The UK boasts multiple chorus and orchestral opportunities for amateurs, but chamber playing seems strangely ignored
Last week I attended a String Quartet Festival for Gramophone in the Italian city of Reggio Emilia. While the standard of professional playing on display was impressive, and indeed the town itself was very handsome - comprised as it was of mainly 16th and 17th century buildings – it was the devotion to amateur playing that really made an impact.
Reggio Emilia invites both professionals and amateurs to take part during its week of festivities, giving the amateurs the opportunity not only to attend first rate concerts, but also to take part in a comprehensive programme of workshops with such tutors as Lindsays founder Peter Cropper and Christophe Giovaninetti, former first violinist of the Ysaÿe Quartet and current leader of the Elysée Quartet. This year the number of amateurs attending doubled to 53, such is the success of the programme, but although players had travelled from as far a field as Germany, Switzerland, the Netherlands and Japan, there was just a single representative from the UK.
This got me to wondering whether the UK supports amateur chamber players as wholeheartedly as it should. It’s no secret that we have a wonderful tradition of amateur choral singing with established societies in practically every town. We also have a very strong commitment to amateur orchestral playing, and recreational chamber and symphony orchestras can be found up and down the country.
Making Music, which represents amateur and semi-professional groups in the UK, does an excellent job in supporting these institutions. A quick glance at the statistics on its website will tell you that it currently has 2800 member groups and 200,000 individual musicians on its books. But if you scroll through the list of registered ensembles, there are very few smaller than a chamber orchestra.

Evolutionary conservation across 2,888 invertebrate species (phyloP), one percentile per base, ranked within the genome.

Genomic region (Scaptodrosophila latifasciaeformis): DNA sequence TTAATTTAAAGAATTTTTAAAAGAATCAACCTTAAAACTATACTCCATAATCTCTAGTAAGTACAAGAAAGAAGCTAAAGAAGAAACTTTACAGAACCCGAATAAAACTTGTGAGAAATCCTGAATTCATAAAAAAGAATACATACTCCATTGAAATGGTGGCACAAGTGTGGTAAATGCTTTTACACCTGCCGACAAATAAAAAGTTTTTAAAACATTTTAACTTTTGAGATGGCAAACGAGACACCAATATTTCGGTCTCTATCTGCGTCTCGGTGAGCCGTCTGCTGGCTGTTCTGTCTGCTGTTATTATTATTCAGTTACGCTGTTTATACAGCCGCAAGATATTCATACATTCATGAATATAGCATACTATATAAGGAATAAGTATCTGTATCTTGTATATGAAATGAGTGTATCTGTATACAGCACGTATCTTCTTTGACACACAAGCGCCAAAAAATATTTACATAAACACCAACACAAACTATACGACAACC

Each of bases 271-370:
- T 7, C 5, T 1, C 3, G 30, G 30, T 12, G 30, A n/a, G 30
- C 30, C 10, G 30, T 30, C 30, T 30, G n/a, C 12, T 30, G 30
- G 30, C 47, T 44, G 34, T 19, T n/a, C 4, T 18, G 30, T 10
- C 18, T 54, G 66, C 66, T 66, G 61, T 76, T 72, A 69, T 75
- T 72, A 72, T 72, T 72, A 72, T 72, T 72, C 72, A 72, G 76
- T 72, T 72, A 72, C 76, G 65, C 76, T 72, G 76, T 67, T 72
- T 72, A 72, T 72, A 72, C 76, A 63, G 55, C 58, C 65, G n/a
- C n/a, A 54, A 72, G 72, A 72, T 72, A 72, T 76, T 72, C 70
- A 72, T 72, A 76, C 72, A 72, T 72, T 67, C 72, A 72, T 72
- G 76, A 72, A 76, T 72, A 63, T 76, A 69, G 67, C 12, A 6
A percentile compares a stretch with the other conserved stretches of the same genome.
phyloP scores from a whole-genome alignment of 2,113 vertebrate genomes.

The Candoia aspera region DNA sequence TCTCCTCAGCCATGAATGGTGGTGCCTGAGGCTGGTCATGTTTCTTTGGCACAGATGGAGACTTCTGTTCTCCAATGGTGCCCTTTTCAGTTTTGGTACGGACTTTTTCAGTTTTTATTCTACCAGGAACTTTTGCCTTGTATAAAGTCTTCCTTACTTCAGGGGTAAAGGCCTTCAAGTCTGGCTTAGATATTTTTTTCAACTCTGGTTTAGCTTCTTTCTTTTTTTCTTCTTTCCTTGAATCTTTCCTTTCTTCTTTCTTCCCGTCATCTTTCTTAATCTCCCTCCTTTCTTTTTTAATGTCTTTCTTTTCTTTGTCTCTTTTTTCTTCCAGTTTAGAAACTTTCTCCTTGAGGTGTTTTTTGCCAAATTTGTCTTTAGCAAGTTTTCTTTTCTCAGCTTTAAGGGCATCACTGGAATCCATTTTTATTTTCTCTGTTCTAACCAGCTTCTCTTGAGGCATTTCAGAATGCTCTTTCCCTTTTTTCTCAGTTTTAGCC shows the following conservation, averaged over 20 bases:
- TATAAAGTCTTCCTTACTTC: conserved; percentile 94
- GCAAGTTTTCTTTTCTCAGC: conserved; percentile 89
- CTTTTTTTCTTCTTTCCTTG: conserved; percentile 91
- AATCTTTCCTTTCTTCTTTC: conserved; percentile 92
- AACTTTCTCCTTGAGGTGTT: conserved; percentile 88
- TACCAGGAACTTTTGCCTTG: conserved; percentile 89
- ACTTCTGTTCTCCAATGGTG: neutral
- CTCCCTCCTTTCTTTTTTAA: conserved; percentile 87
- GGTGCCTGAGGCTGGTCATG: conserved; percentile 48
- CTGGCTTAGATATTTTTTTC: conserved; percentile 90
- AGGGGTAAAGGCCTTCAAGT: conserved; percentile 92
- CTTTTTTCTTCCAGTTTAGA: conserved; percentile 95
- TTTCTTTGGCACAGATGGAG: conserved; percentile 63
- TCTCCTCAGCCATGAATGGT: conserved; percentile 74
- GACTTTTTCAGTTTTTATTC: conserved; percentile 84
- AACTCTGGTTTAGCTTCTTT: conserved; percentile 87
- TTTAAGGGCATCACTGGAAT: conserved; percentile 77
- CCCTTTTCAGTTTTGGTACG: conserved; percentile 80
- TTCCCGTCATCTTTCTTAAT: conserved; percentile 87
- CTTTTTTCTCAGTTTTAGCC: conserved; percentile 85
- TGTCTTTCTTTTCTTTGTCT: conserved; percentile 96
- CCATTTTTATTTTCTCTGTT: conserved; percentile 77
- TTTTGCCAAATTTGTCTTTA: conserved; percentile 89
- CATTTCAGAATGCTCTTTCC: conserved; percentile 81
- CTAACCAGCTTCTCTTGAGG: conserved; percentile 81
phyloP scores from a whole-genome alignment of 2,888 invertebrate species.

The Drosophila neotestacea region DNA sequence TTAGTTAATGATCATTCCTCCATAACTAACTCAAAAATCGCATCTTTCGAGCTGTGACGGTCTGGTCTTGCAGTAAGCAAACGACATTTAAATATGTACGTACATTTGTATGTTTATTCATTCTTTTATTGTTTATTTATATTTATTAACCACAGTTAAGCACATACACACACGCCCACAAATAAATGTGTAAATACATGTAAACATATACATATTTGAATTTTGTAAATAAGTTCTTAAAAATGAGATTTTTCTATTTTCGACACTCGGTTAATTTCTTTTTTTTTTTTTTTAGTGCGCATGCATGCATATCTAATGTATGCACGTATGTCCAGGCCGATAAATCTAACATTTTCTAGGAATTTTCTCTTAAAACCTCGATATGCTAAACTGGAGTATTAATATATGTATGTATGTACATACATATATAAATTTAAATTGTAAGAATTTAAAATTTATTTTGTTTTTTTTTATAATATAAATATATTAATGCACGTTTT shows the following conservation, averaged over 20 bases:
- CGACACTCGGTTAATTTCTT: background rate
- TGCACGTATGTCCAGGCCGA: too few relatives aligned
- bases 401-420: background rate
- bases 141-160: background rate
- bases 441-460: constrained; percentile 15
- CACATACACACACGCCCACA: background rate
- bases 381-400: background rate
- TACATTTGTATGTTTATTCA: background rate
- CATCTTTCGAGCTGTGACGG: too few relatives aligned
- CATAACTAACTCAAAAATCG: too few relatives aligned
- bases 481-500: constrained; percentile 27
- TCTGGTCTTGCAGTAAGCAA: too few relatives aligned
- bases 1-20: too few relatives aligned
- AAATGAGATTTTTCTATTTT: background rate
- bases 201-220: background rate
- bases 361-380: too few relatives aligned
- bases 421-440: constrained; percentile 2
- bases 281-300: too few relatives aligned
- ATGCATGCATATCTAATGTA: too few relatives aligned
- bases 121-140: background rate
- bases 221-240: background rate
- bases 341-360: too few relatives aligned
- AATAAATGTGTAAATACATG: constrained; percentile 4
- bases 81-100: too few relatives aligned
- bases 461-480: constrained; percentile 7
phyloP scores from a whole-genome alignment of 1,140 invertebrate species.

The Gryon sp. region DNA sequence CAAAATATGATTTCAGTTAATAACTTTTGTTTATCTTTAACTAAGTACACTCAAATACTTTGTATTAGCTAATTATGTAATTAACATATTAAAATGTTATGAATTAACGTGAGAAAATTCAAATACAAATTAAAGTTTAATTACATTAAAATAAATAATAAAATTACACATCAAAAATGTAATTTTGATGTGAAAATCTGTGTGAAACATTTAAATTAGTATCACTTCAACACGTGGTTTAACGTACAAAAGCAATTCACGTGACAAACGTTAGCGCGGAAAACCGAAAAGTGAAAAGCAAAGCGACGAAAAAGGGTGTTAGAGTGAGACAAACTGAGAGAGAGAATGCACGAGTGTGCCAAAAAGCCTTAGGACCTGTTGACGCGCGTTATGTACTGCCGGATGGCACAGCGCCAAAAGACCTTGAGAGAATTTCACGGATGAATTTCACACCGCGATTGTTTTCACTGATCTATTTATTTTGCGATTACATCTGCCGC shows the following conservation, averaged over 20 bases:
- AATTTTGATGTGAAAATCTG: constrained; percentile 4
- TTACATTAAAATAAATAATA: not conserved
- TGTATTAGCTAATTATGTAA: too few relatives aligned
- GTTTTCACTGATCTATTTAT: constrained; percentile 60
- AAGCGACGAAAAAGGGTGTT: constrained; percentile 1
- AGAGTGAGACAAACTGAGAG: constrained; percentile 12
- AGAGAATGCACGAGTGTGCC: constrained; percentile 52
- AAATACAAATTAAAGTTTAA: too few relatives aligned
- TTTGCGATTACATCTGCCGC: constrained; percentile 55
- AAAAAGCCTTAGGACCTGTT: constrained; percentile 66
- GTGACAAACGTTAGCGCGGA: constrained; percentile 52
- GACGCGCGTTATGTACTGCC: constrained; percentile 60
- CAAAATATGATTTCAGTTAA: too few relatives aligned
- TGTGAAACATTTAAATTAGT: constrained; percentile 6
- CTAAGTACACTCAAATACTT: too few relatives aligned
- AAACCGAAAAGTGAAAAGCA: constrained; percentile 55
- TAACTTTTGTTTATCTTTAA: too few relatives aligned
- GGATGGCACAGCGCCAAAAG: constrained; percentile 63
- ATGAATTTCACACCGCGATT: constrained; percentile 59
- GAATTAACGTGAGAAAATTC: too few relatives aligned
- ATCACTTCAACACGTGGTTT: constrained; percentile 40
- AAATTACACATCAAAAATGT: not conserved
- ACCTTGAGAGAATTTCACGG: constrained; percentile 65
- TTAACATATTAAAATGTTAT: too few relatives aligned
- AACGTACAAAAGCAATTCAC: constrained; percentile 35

The situation is very different in Japan. Its Amateur Players Association (APA) represents far less individual musicians, but many more of these devote themselves to chamber performance. The bulk of the amateur players in Reggio Emilia were members of the APA, and extremely enthusiastic at that. Most of the other attendees were members of the ACMP Chamber Music Network, which represents 5000 players in 57 countries, but is based in the US and must therefore have a bias towards that area.
Judging from the amount of enjoyment demonstrated by the amateur groups at the festival, I would say we are missing out in the UK. Chamber playing is one of the most rewarding and personal of musical forms for its participants, as it demands absolute dedication to the “team”, but also allows opportunities for solo playing and initiative. Plus there’s the sheer variety of repertoire available and the fact that rehearsals need only a living room, rather than an expensive hall.
There are several recreational chamber music societies in London, but certainly not the widespread nationalised services that exist for orchestras or choirs. Will this ever be rectified? Perhaps in this age of frugality small scale playing will become more fashionable – and that would be no bad thing.
Charlotte Smith is Gramophone news editor. She is also a freelance violinist and the team's resident film enthusiast.